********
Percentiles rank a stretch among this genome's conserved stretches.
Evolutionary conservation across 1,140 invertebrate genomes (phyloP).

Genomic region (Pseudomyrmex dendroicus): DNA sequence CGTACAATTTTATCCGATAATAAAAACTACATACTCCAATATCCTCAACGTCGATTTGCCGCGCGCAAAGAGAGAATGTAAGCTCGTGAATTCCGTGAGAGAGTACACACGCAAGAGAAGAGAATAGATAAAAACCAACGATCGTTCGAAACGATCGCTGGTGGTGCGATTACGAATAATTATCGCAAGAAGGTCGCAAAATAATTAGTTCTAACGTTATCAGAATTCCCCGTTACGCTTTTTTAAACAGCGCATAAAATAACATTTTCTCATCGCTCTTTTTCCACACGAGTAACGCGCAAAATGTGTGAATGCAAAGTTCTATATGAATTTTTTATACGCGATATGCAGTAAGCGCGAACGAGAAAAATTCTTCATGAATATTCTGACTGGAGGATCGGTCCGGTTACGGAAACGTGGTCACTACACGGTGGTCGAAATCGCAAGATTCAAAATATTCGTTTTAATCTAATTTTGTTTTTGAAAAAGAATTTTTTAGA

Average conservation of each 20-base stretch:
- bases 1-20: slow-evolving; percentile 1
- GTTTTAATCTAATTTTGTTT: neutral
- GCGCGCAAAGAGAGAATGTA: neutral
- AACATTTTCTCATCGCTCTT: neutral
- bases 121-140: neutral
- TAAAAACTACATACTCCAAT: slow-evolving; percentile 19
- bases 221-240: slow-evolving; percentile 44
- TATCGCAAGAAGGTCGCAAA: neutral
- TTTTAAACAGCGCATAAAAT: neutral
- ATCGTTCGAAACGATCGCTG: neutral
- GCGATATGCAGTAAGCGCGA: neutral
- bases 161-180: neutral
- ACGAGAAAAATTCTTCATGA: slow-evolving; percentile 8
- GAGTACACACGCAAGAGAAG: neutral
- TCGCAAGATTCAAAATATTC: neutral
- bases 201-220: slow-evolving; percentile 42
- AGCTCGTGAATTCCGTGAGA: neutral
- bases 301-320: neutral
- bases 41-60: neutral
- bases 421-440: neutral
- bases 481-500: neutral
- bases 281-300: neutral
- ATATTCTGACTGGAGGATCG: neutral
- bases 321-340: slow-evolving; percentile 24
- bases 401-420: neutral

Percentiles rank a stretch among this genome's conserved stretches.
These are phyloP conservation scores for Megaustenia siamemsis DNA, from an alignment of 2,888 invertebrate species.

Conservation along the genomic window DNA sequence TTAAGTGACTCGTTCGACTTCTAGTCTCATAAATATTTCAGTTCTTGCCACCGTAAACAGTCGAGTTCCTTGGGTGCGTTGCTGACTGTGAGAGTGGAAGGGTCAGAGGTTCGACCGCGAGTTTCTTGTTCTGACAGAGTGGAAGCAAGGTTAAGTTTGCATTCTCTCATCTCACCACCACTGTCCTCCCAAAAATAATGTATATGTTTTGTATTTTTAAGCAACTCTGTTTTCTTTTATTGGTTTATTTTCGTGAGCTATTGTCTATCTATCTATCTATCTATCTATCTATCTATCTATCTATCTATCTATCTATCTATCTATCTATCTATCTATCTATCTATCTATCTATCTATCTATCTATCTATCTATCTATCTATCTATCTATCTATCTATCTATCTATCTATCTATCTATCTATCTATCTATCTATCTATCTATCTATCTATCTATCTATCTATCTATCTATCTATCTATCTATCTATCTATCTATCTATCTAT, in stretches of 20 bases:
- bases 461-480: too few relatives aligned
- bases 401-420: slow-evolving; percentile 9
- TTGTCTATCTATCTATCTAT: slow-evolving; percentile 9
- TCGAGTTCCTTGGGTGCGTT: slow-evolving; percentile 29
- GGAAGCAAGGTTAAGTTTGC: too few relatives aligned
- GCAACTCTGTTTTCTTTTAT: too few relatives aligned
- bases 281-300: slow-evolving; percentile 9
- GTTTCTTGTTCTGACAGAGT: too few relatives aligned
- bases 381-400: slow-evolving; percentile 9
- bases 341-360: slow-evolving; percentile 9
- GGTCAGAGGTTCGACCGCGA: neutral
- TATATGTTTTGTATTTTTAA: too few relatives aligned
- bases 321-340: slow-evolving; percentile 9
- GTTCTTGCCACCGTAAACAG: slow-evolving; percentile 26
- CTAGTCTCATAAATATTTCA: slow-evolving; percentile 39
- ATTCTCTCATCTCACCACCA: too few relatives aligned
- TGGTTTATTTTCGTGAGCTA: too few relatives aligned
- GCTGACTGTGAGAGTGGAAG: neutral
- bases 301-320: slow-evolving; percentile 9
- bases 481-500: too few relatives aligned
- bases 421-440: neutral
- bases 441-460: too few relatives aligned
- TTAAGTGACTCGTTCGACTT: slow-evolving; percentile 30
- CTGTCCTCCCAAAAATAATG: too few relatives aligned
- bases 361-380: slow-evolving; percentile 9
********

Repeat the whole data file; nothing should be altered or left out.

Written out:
Percentiles rank a stretch among this genome's conserved stretches.
Evolutionary conservation across 1,140 invertebrate genomes (phyloP).

Genomic region (Pseudomyrmex dendroicus): DNA sequence CGTACAATTTTATCCGATAATAAAAACTACATACTCCAATATCCTCAACGTCGATTTGCCGCGCGCAAAGAGAGAATGTAAGCTCGTGAATTCCGTGAGAGAGTACACACGCAAGAGAAGAGAATAGATAAAAACCAACGATCGTTCGAAACGATCGCTGGTGGTGCGATTACGAATAATTATCGCAAGAAGGTCGCAAAATAATTAGTTCTAACGTTATCAGAATTCCCCGTTACGCTTTTTTAAACAGCGCATAAAATAACATTTTCTCATCGCTCTTTTTCCACACGAGTAACGCGCAAAATGTGTGAATGCAAAGTTCTATATGAATTTTTTATACGCGATATGCAGTAAGCGCGAACGAGAAAAATTCTTCATGAATATTCTGACTGGAGGATCGGTCCGGTTACGGAAACGTGGTCACTACACGGTGGTCGAAATCGCAAGATTCAAAATATTCGTTTTAATCTAATTTTGTTTTTGAAAAAGAATTTTTTAGA

Average conservation of each 20-base stretch:
- bases 1-20: slow-evolving; percentile 1
- GTTTTAATCTAATTTTGTTT: neutral
- GCGCGCAAAGAGAGAATGTA: neutral
- AACATTTTCTCATCGCTCTT: neutral
- bases 121-140: neutral
- TAAAAACTACATACTCCAAT: slow-evolving; percentile 19
- bases 221-240: slow-evolving; percentile 44
- TATCGCAAGAAGGTCGCAAA: neutral
- TTTTAAACAGCGCATAAAAT: neutral
- ATCGTTCGAAACGATCGCTG: neutral
- GCGATATGCAGTAAGCGCGA: neutral
- bases 161-180: neutral
- ACGAGAAAAATTCTTCATGA: slow-evolving; percentile 8
- GAGTACACACGCAAGAGAAG: neutral
- TCGCAAGATTCAAAATATTC: neutral
- bases 201-220: slow-evolving; percentile 42
- AGCTCGTGAATTCCGTGAGA: neutral
- bases 301-320: neutral
- bases 41-60: neutral
- bases 421-440: neutral
- bases 481-500: neutral
- bases 281-300: neutral
- ATATTCTGACTGGAGGATCG: neutral
- bases 321-340: slow-evolving; percentile 24
- bases 401-420: neutral

Percentiles rank a stretch among this genome's conserved stretches.
These are phyloP conservation scores for Megaustenia siamemsis DNA, from an alignment of 2,888 invertebrate species.

Conservation along the genomic window DNA sequence TTAAGTGACTCGTTCGACTTCTAGTCTCATAAATATTTCAGTTCTTGCCACCGTAAACAGTCGAGTTCCTTGGGTGCGTTGCTGACTGTGAGAGTGGAAGGGTCAGAGGTTCGACCGCGAGTTTCTTGTTCTGACAGAGTGGAAGCAAGGTTAAGTTTGCATTCTCTCATCTCACCACCACTGTCCTCCCAAAAATAATGTATATGTTTTGTATTTTTAAGCAACTCTGTTTTCTTTTATTGGTTTATTTTCGTGAGCTATTGTCTATCTATCTATCTATCTATCTATCTATCTATCTATCTATCTATCTATCTATCTATCTATCTATCTATCTATCTATCTATCTATCTATCTATCTATCTATCTATCTATCTATCTATCTATCTATCTATCTATCTATCTATCTATCTATCTATCTATCTATCTATCTATCTATCTATCTATCTATCTATCTATCTATCTATCTATCTATCTATCTATCTATCTATCTATCTATCTAT, in stretches of 20 bases:
- bases 461-480: too few relatives aligned
- bases 401-420: slow-evolving; percentile 9
- TTGTCTATCTATCTATCTAT: slow-evolving; percentile 9
- TCGAGTTCCTTGGGTGCGTT: slow-evolving; percentile 29
- GGAAGCAAGGTTAAGTTTGC: too few relatives aligned
- GCAACTCTGTTTTCTTTTAT: too few relatives aligned
- bases 281-300: slow-evolving; percentile 9
- GTTTCTTGTTCTGACAGAGT: too few relatives aligned
- bases 381-400: slow-evolving; percentile 9
- bases 341-360: slow-evolving; percentile 9
- GGTCAGAGGTTCGACCGCGA: neutral
- TATATGTTTTGTATTTTTAA: too few relatives aligned
- bases 321-340: slow-evolving; percentile 9
- GTTCTTGCCACCGTAAACAG: slow-evolving; percentile 26
- CTAGTCTCATAAATATTTCA: slow-evolving; percentile 39
- ATTCTCTCATCTCACCACCA: too few relatives aligned
- TGGTTTATTTTCGTGAGCTA: too few relatives aligned
- GCTGACTGTGAGAGTGGAAG: neutral
- bases 301-320: slow-evolving; percentile 9
- bases 481-500: too few relatives aligned
- bases 421-440: neutral
- bases 441-460: too few relatives aligned
- TTAAGTGACTCGTTCGACTT: slow-evolving; percentile 30
- CTGTCCTCCCAAAAATAATG: too few relatives aligned
- bases 361-380: slow-evolving; percentile 9